Multidimensional Family Therapy (MDFT) is an evidence-based practice for working with adolescents struggling with substance abuse – the manual can be downloaded from SAMHSA for free. (SAMHSA is the Substance Abuse and Mental Health Services Administration.) One of five treatment protocols developed and tested in the past decade by SAMHSA, it has been shown to be clinically and cost-effective.
As it happens, the creator of MDFT, Dr. Howard A. Liddle, Ed.D., will be doing a webinar for us on family engagement on April 30, 2011, at 11 am PST / 12 pm CST / 2 pm EST. You can learn more and register for it on our webinars page.
Dr. Liddle told me recently that there was an MDFT program operating in Portland, Oregon, where I live, so I set up an interview with Deena Corso, who is a clinical supervisor in the Juvenile Treatment Services unit at the Department of Community Justice (DCJ) in Multnomah County, Oregon. (Deena and I were co-workers when I was employed there between 2000 and 2007.)
Benjamin: What are the top reasons to implement MDFT?
Deena: We picked MDFT as our treatment model because it's an evidence-based practice, effective at reducing substance abuse and delinquent behavior for populations that looked like ours. We’d had a Multi-Systemic Therapy [MST] program for many years with good outcomes, but budget cuts forced us to look for an alternative, and once we looked at the research, we decided on MDFT.
We like MDFT because it uses cognitive behavioral therapy – the treatment of choice for delinquent youth – and it is also multidimensional and relational. The model requires clinicians to understand drug use and delinquency in a multidimensional way, and also aims to improve the relationship between the teen and the parent.
Not only does MDFT help parents hold their kids accountable, but it adds an extra dimension: “I’m giving you these consequences because I love you, care about you, and want you to have a good future.” It’s a relational lens we like, rather than a “Behave, and you get treats; misbehave, and you get sanctions” sort of approach. It’s more engaging for the kids.
There’s an art to it, though, because you do one-on-one sessions with both the parent and the youth, who are generally at odds with each other, and you have to be able to make them both feel that you totally get them and support them, and are in it 100% for them – that takes a lot of work and skill.
What do staff require to implement it effectively?
Most therapists need to have at least a master's degree, and two to three years of experience. Having experience with drug-using, law-breaking youth is critical for us, and some experience working with family systems is very helpful. It requires a lot of consistent clinical supervision as well, and staff have to be willing to do case management-type interventions as well as clinical ones.
Start-up costs are high, and getting certified is an arduous process – it takes about a year -- but once you’re certified, it gets less expensive to maintain. Clinicians get re-certified annually and MDFT can provide booster trainings or other technical support as needed.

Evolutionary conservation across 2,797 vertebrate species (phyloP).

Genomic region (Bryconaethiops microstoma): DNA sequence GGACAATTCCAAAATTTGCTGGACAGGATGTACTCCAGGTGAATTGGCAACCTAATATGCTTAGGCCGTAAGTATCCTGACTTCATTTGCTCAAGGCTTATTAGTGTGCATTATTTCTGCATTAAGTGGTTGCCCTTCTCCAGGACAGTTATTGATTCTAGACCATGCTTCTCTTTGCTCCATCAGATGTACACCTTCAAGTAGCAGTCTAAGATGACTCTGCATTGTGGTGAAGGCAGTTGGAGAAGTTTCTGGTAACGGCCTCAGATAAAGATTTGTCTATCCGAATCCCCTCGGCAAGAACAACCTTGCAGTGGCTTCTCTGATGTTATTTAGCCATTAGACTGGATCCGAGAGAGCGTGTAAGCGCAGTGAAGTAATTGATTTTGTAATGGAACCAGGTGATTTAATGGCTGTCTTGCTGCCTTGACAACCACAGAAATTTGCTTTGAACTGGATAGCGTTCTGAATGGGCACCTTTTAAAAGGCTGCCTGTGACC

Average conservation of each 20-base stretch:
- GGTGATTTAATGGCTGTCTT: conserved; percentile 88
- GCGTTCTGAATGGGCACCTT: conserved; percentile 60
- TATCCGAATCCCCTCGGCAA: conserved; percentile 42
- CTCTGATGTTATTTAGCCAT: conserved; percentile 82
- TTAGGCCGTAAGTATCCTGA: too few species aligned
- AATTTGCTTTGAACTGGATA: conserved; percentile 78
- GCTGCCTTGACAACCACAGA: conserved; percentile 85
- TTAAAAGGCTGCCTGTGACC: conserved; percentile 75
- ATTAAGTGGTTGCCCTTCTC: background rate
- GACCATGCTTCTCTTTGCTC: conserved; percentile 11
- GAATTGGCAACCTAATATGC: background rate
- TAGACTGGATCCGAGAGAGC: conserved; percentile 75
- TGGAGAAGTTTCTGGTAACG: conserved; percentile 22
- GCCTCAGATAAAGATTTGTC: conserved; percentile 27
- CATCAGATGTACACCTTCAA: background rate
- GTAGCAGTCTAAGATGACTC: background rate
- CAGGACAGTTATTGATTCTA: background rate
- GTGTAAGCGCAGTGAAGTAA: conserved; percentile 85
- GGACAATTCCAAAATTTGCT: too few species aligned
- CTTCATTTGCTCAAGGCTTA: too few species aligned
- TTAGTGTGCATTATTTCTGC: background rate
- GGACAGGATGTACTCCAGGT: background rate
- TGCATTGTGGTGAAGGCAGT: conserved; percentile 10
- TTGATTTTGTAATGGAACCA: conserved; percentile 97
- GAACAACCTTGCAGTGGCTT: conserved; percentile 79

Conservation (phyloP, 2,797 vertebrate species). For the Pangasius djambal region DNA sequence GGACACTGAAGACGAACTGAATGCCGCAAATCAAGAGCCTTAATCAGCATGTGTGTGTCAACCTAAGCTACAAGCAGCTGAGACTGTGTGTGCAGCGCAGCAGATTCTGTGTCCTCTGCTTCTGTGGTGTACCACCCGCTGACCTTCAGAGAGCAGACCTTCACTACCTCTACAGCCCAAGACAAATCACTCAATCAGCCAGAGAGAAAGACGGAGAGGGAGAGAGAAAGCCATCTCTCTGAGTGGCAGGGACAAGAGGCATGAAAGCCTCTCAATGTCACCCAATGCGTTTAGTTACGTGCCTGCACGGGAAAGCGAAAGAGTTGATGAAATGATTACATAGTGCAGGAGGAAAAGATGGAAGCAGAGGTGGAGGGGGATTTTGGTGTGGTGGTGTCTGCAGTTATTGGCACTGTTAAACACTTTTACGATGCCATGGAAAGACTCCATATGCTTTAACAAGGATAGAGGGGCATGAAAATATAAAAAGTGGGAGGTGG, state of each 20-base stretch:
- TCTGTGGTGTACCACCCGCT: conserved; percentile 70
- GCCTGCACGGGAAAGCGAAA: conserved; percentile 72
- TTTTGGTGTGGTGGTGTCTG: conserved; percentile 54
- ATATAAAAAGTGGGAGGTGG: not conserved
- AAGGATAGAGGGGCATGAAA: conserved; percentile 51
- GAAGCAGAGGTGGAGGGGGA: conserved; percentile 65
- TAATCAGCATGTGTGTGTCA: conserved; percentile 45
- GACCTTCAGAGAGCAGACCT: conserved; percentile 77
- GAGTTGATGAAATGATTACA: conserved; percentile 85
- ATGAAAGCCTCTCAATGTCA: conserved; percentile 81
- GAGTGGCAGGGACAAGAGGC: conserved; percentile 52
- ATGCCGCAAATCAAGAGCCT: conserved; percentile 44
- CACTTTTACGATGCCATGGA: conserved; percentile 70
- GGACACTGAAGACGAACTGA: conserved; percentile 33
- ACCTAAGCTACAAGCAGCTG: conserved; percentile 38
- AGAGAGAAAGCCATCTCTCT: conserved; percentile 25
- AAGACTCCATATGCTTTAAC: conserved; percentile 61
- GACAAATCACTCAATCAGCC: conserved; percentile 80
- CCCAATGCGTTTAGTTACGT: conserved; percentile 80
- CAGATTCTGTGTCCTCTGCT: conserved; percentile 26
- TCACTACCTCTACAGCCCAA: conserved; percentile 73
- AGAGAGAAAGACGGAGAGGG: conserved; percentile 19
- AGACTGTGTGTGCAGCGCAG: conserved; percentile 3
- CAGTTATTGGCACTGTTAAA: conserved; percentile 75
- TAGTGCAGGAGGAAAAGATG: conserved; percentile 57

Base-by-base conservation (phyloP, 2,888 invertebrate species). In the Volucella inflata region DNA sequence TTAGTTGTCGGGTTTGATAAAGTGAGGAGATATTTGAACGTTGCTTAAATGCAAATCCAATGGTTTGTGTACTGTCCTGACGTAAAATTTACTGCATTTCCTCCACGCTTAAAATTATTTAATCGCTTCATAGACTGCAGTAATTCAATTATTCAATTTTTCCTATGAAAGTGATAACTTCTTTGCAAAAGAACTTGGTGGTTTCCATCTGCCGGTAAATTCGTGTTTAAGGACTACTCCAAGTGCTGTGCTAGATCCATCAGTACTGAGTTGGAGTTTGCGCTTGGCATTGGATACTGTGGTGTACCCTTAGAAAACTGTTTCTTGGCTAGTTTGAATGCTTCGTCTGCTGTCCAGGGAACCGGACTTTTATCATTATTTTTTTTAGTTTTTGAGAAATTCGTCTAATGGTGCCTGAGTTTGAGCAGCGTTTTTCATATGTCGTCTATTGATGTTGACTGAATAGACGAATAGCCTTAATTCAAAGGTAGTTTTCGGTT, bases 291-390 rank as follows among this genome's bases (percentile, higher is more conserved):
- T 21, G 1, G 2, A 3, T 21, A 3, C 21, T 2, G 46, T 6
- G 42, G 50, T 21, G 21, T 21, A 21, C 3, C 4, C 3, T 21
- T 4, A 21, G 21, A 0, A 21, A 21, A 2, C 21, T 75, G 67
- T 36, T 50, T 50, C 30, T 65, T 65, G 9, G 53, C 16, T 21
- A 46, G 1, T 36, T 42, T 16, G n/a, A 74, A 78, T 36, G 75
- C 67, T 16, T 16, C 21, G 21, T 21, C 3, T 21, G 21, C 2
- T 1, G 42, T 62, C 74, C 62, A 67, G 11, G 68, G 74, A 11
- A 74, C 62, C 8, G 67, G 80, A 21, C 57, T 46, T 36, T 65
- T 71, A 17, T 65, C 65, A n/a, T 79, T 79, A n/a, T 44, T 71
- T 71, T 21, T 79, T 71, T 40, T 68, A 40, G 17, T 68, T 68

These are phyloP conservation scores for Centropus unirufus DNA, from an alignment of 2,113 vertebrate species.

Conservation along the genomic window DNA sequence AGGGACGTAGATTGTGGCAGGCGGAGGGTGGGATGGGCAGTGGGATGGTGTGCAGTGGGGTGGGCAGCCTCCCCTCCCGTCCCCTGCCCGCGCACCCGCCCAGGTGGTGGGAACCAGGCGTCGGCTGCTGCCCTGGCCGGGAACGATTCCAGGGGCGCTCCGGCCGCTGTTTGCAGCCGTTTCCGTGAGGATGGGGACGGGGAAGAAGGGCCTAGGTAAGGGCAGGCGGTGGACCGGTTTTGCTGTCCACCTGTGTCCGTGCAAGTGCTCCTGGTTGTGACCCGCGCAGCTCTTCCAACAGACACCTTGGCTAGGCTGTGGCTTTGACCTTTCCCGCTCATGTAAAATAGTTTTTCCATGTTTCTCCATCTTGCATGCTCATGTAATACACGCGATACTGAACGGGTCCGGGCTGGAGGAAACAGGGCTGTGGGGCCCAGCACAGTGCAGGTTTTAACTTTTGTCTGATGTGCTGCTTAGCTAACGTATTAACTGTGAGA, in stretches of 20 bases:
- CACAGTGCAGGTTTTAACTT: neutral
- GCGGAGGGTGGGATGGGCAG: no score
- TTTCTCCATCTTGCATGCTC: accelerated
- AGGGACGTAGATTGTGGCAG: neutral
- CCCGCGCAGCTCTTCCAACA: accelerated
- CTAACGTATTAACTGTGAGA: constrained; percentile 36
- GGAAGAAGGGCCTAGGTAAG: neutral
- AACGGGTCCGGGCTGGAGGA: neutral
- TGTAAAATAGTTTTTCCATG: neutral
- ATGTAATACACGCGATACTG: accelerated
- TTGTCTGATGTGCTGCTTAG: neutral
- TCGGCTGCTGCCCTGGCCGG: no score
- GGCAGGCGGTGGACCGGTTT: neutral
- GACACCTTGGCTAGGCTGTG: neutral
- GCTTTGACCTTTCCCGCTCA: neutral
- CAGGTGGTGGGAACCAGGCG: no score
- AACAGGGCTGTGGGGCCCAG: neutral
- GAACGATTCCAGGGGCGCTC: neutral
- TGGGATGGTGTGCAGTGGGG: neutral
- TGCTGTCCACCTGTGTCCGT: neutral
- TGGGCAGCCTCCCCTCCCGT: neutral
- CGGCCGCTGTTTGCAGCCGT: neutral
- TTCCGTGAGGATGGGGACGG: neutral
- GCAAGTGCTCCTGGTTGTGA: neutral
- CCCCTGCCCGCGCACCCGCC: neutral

Do staff like doing MDFT?
One shift for our program has been that a lot of the work happens here, in a clinical setting, as opposed to happening at the family’s home. That’s a plus, actually, because we can get so much more accomplished when the phone's not ringing, the TV's not on, the doorbell’s not ringing, the dog's not barking, and so on. We were initially worried that the clients wouldn’t come in, but they do.
In addition to minimizing distractions, it is also nice to be able to structure the sessions a little more. For example, when the kid and/or parents are highly agitated or emotional, we can separate family members pretty easily. It can be hard on a home visit to say to the teen, “Okay, I'm going to spend 15 minutes alone with your mom, and then I’ll spend 15 minutes alone with you,” and actually make that happen in a way that feels confidential and safe.
How big are your caseloads?
Well, the model suggests 5 to 10 cases for a full-time therapist. Our caseloads are around five to six, because our cases are tough. We serve high-risk, "alternative-to-residential-placement" adolescents, as opposed to more traditional outpatient kids.
What are your outcomes like?
It’s too early to say. We had our initial training in November 2009. The first cohort of clients didn’t finish until June 2010. (The treatment is projected to last for five months, but it can go six.) We will be able to begin to collect our first set of 12-month recidivism data by the end of June 2011.
Deena Corso is a Licensed Professional Counselor with 21 years of experience working with delinquent and at-risk adolescents and their families. Deena obtained her Masters Degree in Counseling Psychology from the University of Oregon in 1990 and has been employed by Multnomah County's Department of Community Justice (DCJ) since 1991. She is currently a Clinical Supervisor for DCJ's Juvenile Treatment Services and manages an outpatient treatment program. Deena has extensive training in evidence-based treatment approaches, including Multi-Systemic Therapy (MST) and Multi-Dimensional Family Therapy (MDFT). She is also certified as a local trainer for the Global Appraisal of Individual Needs (GAIN) and is a recent graduate of the American Probation and Parole Association's (APPA) Leadership Institute.
Updated: February 08 2018